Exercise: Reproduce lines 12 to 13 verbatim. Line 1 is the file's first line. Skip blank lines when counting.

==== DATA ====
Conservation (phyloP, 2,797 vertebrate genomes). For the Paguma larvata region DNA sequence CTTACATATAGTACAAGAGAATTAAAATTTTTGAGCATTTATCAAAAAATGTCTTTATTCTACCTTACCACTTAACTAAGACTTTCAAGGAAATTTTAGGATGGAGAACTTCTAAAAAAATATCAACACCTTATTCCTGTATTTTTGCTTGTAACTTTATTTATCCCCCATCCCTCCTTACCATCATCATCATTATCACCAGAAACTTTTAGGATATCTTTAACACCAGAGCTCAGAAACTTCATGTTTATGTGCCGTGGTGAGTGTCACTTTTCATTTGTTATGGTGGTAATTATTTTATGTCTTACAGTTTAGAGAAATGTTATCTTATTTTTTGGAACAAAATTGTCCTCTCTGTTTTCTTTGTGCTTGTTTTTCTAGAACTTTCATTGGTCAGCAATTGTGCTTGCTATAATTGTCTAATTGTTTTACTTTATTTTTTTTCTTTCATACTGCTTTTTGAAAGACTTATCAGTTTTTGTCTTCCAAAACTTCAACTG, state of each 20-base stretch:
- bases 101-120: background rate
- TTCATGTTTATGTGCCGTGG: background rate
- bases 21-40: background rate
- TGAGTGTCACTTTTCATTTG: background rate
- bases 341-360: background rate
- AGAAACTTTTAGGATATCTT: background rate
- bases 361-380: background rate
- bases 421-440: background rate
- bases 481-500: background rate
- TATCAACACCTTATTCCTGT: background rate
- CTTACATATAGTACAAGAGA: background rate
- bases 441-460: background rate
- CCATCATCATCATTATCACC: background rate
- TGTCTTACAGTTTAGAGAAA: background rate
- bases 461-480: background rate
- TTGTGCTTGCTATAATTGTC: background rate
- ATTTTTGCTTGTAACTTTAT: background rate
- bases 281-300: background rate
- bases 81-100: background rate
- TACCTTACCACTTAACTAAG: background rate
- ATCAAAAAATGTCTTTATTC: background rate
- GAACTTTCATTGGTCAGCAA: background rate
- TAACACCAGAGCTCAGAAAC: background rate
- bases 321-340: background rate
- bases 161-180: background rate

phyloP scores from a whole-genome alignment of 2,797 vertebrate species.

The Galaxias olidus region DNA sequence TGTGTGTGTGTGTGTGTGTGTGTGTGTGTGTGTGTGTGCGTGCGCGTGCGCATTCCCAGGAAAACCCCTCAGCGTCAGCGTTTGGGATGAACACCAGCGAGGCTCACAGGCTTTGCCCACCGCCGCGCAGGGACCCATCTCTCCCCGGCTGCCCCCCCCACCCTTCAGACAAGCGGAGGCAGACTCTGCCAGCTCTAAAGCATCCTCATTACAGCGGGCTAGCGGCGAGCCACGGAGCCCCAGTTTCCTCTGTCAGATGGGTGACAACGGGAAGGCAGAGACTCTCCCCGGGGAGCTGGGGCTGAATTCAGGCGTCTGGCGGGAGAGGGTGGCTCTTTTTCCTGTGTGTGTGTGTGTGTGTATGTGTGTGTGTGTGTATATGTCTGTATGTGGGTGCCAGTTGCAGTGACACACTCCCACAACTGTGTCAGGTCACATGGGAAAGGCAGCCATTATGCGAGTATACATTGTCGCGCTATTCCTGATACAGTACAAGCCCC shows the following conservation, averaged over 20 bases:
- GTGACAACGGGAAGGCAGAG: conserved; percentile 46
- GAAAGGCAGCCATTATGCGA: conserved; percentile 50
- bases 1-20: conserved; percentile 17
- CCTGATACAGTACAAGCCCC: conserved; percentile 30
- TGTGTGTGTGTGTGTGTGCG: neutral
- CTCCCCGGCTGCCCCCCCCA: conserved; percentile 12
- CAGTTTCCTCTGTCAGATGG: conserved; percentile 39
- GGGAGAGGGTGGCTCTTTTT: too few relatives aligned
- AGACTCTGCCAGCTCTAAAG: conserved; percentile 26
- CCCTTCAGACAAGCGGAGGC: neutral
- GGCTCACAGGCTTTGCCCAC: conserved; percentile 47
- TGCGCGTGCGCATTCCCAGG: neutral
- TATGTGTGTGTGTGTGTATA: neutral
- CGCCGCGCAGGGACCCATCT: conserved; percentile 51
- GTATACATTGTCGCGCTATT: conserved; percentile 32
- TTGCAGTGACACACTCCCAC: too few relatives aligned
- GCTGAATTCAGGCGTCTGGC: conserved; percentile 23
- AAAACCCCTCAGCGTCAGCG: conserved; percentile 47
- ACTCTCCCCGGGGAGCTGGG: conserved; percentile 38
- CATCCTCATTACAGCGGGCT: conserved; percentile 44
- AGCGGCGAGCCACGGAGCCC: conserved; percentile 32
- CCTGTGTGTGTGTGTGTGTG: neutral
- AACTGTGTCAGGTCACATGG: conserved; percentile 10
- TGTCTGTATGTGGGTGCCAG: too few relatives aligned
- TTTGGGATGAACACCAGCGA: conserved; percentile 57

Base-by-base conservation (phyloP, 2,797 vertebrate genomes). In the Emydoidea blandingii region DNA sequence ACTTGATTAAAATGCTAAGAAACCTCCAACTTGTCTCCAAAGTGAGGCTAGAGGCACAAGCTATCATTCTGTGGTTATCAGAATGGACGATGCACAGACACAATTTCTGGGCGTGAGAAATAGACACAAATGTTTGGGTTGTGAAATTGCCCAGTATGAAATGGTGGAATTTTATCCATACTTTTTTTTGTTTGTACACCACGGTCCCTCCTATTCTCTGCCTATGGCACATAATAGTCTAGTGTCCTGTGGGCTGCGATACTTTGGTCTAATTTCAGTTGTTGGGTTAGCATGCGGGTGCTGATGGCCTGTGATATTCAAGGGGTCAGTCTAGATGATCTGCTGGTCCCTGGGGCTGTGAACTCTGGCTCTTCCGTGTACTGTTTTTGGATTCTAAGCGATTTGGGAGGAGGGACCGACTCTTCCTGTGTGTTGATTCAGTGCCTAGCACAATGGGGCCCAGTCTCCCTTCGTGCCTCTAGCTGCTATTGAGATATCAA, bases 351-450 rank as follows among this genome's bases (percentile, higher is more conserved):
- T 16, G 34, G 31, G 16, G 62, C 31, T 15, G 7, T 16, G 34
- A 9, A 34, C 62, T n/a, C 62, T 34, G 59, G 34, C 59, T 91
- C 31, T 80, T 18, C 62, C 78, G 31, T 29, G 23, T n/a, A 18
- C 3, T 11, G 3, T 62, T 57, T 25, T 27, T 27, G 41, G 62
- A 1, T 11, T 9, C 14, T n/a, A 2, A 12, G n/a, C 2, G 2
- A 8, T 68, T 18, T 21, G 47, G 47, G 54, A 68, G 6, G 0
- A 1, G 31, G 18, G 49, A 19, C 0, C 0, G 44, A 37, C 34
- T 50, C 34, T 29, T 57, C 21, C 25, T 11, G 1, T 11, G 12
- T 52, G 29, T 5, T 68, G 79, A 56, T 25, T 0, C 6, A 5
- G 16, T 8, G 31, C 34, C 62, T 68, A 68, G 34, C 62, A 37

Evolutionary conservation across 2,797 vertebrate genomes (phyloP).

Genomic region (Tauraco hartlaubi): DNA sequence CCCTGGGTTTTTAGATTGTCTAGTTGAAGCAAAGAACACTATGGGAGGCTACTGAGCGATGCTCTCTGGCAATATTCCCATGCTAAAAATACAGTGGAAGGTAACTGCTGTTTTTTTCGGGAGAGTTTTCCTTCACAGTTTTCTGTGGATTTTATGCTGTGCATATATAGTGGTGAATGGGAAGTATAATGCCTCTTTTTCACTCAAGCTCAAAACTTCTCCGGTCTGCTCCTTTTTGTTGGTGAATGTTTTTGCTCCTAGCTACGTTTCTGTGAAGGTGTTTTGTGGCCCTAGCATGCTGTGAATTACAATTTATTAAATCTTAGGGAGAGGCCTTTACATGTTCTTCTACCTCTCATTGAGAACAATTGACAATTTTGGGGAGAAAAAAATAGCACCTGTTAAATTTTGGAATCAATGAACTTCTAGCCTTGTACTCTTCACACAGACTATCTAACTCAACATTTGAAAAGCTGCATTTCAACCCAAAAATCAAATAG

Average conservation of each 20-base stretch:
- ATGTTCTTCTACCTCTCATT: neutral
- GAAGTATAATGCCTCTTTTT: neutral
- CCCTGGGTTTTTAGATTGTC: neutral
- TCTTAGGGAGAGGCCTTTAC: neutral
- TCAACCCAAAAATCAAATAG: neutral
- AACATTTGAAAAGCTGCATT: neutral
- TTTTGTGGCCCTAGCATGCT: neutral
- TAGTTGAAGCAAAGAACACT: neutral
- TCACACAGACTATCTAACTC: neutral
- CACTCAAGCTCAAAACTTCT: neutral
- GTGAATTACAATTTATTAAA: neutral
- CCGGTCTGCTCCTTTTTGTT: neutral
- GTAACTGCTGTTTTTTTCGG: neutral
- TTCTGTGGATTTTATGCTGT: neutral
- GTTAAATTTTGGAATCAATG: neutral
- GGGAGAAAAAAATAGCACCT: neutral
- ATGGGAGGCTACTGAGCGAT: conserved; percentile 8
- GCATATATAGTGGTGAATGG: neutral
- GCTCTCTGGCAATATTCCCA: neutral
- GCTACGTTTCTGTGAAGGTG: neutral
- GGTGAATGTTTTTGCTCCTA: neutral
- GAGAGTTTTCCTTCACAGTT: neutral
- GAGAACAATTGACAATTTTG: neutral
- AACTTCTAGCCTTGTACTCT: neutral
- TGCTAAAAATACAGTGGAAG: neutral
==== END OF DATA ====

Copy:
- CTTACATATAGTACAAGAGA: background rate
- bases 441-460: background rate